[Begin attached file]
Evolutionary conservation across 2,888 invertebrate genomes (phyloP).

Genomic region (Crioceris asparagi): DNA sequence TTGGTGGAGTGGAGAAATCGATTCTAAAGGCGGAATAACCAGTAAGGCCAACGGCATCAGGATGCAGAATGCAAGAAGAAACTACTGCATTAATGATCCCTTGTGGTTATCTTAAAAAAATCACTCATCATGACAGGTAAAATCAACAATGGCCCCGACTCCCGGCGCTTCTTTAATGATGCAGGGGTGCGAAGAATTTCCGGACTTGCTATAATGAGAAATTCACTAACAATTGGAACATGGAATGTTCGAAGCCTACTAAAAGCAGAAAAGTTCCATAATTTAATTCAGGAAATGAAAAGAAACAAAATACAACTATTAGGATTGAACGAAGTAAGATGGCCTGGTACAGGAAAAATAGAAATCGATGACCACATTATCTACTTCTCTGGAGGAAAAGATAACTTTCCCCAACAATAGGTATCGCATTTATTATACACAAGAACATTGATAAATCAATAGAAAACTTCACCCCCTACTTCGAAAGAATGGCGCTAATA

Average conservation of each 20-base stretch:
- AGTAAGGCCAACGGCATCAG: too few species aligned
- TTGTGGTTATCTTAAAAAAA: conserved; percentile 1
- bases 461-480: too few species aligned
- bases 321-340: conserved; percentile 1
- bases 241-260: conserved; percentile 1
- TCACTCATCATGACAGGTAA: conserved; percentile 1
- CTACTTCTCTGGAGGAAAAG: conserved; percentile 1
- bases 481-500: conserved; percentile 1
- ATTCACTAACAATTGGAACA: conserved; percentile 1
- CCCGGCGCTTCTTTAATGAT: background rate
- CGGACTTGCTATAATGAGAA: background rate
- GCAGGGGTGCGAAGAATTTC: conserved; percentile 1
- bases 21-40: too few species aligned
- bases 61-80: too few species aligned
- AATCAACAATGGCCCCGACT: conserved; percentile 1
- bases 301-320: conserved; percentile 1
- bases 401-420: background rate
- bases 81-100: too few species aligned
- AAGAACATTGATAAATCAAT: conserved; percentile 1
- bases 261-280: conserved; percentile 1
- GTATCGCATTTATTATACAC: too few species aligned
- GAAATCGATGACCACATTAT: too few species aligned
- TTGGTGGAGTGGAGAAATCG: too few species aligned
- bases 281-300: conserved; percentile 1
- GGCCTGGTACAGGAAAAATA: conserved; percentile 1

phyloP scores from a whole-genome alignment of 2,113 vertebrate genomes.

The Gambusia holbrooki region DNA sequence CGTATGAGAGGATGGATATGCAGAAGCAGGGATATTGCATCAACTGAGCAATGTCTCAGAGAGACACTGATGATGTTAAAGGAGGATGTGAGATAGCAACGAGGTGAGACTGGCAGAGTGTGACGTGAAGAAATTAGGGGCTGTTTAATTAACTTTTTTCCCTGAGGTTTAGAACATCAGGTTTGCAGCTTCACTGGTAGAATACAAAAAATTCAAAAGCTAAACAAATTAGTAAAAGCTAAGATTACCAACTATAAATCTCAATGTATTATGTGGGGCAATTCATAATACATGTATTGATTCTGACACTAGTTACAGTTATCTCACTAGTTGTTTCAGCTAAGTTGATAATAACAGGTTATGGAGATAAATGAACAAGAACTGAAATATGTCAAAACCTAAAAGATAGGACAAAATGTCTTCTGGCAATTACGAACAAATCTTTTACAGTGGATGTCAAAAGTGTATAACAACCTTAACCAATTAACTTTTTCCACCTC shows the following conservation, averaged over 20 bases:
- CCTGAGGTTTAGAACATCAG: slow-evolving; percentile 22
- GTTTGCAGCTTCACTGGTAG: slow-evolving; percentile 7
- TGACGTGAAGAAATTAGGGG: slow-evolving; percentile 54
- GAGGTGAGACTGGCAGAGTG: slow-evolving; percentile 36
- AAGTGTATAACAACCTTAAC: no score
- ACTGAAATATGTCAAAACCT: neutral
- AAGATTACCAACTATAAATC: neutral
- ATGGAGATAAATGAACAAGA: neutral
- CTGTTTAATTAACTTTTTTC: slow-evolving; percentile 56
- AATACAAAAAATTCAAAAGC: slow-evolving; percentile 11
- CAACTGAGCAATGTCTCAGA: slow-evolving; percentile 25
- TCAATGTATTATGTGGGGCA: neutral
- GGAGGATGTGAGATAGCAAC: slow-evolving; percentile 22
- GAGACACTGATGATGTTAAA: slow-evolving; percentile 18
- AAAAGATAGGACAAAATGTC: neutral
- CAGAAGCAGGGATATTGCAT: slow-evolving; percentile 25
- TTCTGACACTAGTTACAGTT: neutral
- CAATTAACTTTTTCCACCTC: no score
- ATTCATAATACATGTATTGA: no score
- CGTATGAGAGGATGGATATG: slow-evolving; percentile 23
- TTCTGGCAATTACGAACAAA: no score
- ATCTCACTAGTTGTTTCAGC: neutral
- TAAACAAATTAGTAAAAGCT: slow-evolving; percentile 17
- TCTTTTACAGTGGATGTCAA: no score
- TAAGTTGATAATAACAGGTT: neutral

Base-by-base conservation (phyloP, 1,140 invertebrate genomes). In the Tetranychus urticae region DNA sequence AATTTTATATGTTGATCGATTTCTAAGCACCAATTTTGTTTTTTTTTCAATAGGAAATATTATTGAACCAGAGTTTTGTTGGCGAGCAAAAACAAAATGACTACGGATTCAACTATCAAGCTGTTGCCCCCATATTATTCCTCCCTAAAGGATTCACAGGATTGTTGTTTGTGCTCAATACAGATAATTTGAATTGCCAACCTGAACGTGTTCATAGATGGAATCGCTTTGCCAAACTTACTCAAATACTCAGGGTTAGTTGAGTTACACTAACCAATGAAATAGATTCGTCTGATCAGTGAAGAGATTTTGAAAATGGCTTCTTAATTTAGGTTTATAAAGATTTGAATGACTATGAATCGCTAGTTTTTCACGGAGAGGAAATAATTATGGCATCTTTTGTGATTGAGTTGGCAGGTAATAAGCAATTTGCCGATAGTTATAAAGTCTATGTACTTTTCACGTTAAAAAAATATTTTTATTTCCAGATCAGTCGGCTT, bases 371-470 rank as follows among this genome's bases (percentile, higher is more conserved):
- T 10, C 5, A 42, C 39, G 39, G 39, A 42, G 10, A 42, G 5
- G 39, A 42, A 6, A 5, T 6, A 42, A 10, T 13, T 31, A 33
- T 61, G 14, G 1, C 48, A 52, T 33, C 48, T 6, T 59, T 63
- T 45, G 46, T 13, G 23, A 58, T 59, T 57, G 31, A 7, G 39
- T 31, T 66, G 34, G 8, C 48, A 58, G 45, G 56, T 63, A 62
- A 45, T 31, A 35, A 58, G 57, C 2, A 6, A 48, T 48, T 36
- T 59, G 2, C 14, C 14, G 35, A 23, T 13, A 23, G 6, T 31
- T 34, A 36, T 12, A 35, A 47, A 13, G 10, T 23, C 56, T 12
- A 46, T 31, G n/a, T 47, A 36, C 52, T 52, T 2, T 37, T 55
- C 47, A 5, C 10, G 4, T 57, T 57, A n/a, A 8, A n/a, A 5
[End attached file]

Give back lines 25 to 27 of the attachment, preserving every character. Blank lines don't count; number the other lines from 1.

- GAAATCGATGACCACATTAT: too few species aligned
- TTGGTGGAGTGGAGAAATCG: too few species aligned
- bases 281-300: conserved; percentile 1